Reply All: ‘Man of the People’
More than ever, history can teach us about our present. In podcast world, there’s a show about the fall of the Roman empire, there’s a “hardcore” one, there’s another about the history of Hollywood. There’s enough hours of audio to teach us about the causes and effects of things that happened in our past, so that we — in a cliche but abstract way — don’t repeat them in the future. But then, on January 18 of this year, Reply All — my favorite show of 2016— published “Man of the People,” a 100-year-old story as current as the NPR news reports we get when we say, “Hey, Alexa, what’s new?”
“It feels like it could have happened this week, basically,” host and producer PJ Vogt says, before launching into an episode about John Brinkley, a con-man who used a new form of technology (the radio) to gain fame and fortune during the first half of the 1900s.
It’s an episode that defiantly is about the reality in which we find ourselves. It’s a story about why we as a society are susceptible to big-personality, truth-averse blowhards. It’s a story about Donald Trump. However, instead of explicitly making it a story about Donald Trump (published during his inauguration week, nonetheless), Reply All merely winks at it for 45 minutes. They mention Brinkley’s nightmarish medical practices — he implanted goat testicles into “impotent” men’s scrotums and called it medicine—his ties to fake schools, his aversion to apology, his sleuthy sidestepping of the law for personal gain, his spite-filled ambition to run for public office, and — finally — his demise at the hands of a persistent investigator. Only once is “Trump” even mentioned — as a reference — in the episode, and that doesn’t come until the 35:50 mark. It’s a masterful bit of patient storytelling, and it’s a big part of why Reply All continues to be my favorite podcast each week. (The episode is also being turned into a movie starring Robert Downey Jr., if you needed an example of podcasts as a pervasive force in the culture.)
Right now, everything in our offline and online conversations is about government and the state of the world. I thought I could get away from it with a trip to Spain, except there, three different people heard my rusty Spanish and asked me where I was from. “Los Estados Unidos,” I said, knowing what was next. One person asked if he could apologize (yes, you can, that’s nice), one made fun of me for 30 minutes about what-the-hell-is-going-on-over-there, and one shook his head and said he had “nothing to say to me.” It’s inescapable, the topics that have become daily talking points at the dinner table and in podcasts. It’s good to resist in this way — to listen constantly to the never-ending hum — but it’s also exhausting. We will persist, we must, but it is genuinely tiring and on top of that we don’t know what we’ll all be like when this is over.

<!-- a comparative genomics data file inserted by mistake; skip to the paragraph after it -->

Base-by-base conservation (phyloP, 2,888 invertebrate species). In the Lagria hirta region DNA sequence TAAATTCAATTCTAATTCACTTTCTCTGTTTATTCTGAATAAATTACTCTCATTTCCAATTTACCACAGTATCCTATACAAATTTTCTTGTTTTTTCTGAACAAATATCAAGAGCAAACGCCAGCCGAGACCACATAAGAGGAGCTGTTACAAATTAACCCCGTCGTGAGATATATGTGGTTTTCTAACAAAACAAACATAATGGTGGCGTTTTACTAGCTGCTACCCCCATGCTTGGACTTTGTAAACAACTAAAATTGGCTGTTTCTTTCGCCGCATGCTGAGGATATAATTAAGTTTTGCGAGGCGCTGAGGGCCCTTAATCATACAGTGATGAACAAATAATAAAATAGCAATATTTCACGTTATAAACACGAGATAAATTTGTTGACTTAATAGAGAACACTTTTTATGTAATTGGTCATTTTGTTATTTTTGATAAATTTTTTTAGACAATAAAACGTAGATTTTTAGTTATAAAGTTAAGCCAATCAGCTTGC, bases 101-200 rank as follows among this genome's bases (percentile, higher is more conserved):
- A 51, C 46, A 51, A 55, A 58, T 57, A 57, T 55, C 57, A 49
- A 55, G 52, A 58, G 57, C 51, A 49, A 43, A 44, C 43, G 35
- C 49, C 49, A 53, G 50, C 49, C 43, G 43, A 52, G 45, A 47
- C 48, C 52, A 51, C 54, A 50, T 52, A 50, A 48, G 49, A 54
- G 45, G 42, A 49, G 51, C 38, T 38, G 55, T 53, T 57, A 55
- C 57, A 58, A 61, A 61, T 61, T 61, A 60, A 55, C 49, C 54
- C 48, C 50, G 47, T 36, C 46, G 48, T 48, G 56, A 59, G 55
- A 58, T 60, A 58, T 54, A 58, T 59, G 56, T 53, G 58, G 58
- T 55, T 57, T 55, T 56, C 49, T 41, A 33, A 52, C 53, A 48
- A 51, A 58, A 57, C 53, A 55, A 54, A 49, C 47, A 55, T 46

But what most of that wall-to-wall conversation and coverage misses, I think, is nuance. It lacks proper perspective. It’s difficult to pull yourself away, of course, but that’s where “Man of the People” succeeds. It lets us sit back and enjoy a story of a deranged man who surgically implanted goat testicles into men’s bodies and was inspired by a trip to Nazi Germany while it refuses to bash the present against our foreheads.
“What is it about a liar like him that we have a hard time dealing with?” Vogt asks Pope Brock, a man who wrote a book about Brinkley. Brock pauses for quite a long time and answers:
“Don’t you want to be rescued? I know I do. [laughs] You know? When somebody stands up and says, “You know what? Bring me your anguish, bring me your problems, and I will fix them. I will make it all right. You know, that puts Brinkley in a line of demagogues going back to the dawn of time, right up through today.”
And with that, and only after 35 minutes, Reply All subtly brings long-dead Dr. John Brinkley to the present.
Lots of stories and podcasts and conversations now feel like the most important chore of our lives. Expand your viewpoints, they say. Try to understand all the angles. Put in considerable effort to protest or make a difference somehow. Protect each other, especially those in the most need of it. All of it is deliberate, active, pointed at the current. It’s tunnel-visioned, which is a good and important tactic for the times. But in fighting that trend, “Man of the People” is kind. Gentle, even. It refuses to rub our noses in the reality, and it’s a welcome respite from the incessant — albeit very necessary — noise of the last few months and the next four years.
- The next newsletter is probably going to be about the state of sports podcasts and the talk-show format, so it’s a nice surprise that Bill Simmons has returned to the world of relevant podcasters. Some of his most recent shows — with comedians Seth Meyers and Bill Burr, NYT supercritic and podcaster Wesley Morris, Warriors coach Steve Kerr and forward Kevin Durant, and the writers of the Showtime show Billions — have reminded me how much I enjoy his conversations and his connections to land such big guests. I’ll run through this more next time, but although The Ringer as a network is still finding its place, it’s nice to see its flagship show return to form.
- The Heart’s new mini-season is about feminine men, and it is so wonderful.
- The guys from Keepin’ it 1600 have spun off and started Pod Save The World, which featured the last interview of President Barack Obama while he was still in office. Obama also joined David Axelrod on the Axe Files. Both conversations are soothing, insightful, intelligent, and act as good therapy for our current times.
- I adored “Rose of Long Island” by The Memory Palace. Nate Dimeo’s stories remain some of the most beautifully written, beautifully spoken podcast episodes out there right now.
Ok, that’s it for now. Keep your chins up. Drink your coffee. Listen to your stories. Keep at it.